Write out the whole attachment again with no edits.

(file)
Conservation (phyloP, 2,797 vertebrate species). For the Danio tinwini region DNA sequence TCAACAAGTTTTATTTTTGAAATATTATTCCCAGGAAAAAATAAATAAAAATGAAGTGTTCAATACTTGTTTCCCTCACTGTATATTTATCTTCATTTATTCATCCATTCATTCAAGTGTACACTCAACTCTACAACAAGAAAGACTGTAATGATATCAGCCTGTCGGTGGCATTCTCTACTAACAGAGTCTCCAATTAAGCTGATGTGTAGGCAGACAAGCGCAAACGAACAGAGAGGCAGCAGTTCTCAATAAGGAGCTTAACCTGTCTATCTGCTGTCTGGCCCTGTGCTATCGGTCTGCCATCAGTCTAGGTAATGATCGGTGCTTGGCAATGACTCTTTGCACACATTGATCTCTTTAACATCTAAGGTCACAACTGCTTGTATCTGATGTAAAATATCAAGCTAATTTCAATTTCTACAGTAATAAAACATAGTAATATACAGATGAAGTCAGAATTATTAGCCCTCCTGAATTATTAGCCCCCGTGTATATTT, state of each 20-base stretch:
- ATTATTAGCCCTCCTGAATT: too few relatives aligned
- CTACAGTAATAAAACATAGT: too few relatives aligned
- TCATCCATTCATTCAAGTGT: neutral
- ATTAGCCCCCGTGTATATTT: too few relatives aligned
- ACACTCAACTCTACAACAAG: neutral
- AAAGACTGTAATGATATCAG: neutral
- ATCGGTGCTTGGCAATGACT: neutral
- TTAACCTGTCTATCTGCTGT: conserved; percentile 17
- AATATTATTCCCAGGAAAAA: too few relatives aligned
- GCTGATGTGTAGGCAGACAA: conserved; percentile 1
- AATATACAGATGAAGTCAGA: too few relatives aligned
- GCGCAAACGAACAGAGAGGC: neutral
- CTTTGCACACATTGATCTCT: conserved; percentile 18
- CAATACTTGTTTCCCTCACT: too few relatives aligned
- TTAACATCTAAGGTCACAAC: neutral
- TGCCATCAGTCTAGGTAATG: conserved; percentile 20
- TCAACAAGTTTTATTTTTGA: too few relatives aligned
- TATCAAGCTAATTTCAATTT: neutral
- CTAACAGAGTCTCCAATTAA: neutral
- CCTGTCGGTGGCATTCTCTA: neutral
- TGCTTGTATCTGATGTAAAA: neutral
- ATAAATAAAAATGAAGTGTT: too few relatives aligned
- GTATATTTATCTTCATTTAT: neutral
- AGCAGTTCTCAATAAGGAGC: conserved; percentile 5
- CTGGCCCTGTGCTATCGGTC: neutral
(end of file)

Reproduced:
Conservation (phyloP, 2,797 vertebrate species). For the Danio tinwini region DNA sequence TCAACAAGTTTTATTTTTGAAATATTATTCCCAGGAAAAAATAAATAAAAATGAAGTGTTCAATACTTGTTTCCCTCACTGTATATTTATCTTCATTTATTCATCCATTCATTCAAGTGTACACTCAACTCTACAACAAGAAAGACTGTAATGATATCAGCCTGTCGGTGGCATTCTCTACTAACAGAGTCTCCAATTAAGCTGATGTGTAGGCAGACAAGCGCAAACGAACAGAGAGGCAGCAGTTCTCAATAAGGAGCTTAACCTGTCTATCTGCTGTCTGGCCCTGTGCTATCGGTCTGCCATCAGTCTAGGTAATGATCGGTGCTTGGCAATGACTCTTTGCACACATTGATCTCTTTAACATCTAAGGTCACAACTGCTTGTATCTGATGTAAAATATCAAGCTAATTTCAATTTCTACAGTAATAAAACATAGTAATATACAGATGAAGTCAGAATTATTAGCCCTCCTGAATTATTAGCCCCCGTGTATATTT, state of each 20-base stretch:
- ATTATTAGCCCTCCTGAATT: too few relatives aligned
- CTACAGTAATAAAACATAGT: too few relatives aligned
- TCATCCATTCATTCAAGTGT: neutral
- ATTAGCCCCCGTGTATATTT: too few relatives aligned
- ACACTCAACTCTACAACAAG: neutral
- AAAGACTGTAATGATATCAG: neutral
- ATCGGTGCTTGGCAATGACT: neutral
- TTAACCTGTCTATCTGCTGT: conserved; percentile 17
- AATATTATTCCCAGGAAAAA: too few relatives aligned
- GCTGATGTGTAGGCAGACAA: conserved; percentile 1
- AATATACAGATGAAGTCAGA: too few relatives aligned
- GCGCAAACGAACAGAGAGGC: neutral
- CTTTGCACACATTGATCTCT: conserved; percentile 18
- CAATACTTGTTTCCCTCACT: too few relatives aligned
- TTAACATCTAAGGTCACAAC: neutral
- TGCCATCAGTCTAGGTAATG: conserved; percentile 20
- TCAACAAGTTTTATTTTTGA: too few relatives aligned
- TATCAAGCTAATTTCAATTT: neutral
- CTAACAGAGTCTCCAATTAA: neutral
- CCTGTCGGTGGCATTCTCTA: neutral
- TGCTTGTATCTGATGTAAAA: neutral
- ATAAATAAAAATGAAGTGTT: too few relatives aligned
- GTATATTTATCTTCATTTAT: neutral
- AGCAGTTCTCAATAAGGAGC: conserved; percentile 5
- CTGGCCCTGTGCTATCGGTC: neutral